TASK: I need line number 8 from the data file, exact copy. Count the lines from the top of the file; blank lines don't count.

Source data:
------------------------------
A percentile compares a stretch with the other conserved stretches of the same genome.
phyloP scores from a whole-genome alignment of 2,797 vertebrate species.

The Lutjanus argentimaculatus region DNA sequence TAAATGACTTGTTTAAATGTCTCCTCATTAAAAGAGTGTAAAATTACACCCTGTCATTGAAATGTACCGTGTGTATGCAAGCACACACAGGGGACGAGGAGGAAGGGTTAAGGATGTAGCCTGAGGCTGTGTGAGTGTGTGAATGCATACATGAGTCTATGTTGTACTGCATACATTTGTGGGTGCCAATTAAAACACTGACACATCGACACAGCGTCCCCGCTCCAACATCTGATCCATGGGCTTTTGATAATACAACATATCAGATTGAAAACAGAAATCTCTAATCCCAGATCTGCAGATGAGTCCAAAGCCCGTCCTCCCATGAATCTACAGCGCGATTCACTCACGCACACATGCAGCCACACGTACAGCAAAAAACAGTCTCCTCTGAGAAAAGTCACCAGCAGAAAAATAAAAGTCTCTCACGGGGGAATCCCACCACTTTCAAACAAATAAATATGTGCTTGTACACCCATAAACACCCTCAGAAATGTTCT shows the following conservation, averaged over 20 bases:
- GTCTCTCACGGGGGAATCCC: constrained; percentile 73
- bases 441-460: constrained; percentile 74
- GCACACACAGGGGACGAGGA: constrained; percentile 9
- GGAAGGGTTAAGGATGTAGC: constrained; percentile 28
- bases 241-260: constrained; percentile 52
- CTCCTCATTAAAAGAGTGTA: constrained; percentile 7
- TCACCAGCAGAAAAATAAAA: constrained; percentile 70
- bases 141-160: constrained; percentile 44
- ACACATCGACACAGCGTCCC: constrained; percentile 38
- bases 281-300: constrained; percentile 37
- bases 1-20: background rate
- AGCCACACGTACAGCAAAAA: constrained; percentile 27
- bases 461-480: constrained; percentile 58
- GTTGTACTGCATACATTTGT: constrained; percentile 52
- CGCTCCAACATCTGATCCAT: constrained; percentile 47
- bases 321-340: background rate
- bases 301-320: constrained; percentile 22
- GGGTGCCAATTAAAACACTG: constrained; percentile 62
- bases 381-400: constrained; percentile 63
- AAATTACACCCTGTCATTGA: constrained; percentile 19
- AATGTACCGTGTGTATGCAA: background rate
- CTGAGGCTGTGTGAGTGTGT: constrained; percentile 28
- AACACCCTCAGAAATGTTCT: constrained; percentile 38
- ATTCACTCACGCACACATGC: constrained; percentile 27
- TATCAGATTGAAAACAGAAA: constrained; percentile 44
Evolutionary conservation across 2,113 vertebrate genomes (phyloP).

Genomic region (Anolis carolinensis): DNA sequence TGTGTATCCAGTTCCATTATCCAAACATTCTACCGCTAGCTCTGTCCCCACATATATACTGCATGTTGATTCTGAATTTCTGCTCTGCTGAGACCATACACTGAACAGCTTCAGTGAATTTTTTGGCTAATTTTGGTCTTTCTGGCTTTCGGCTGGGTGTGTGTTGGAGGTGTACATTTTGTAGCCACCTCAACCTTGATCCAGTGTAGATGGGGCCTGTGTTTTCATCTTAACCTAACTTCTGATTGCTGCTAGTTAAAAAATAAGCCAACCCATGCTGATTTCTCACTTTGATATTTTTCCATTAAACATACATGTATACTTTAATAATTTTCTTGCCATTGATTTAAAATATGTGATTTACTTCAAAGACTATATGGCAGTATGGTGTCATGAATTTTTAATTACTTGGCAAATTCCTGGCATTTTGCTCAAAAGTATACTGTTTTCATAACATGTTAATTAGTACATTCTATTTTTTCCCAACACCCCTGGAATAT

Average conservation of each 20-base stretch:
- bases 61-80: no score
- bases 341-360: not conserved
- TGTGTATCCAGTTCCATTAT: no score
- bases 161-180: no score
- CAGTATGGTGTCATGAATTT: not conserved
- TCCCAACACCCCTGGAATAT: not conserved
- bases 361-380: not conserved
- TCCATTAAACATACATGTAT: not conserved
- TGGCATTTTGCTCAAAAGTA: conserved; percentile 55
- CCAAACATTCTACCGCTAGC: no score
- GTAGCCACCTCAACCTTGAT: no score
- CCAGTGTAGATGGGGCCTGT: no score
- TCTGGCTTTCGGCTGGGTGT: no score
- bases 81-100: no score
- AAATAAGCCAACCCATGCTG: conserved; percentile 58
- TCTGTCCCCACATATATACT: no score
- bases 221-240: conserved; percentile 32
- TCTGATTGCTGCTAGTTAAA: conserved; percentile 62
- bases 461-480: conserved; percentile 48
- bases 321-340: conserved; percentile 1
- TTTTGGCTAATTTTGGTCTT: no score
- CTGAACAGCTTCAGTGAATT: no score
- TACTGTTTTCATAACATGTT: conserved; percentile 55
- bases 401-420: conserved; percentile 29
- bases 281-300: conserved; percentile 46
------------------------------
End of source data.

- bases 241-260: constrained; percentile 52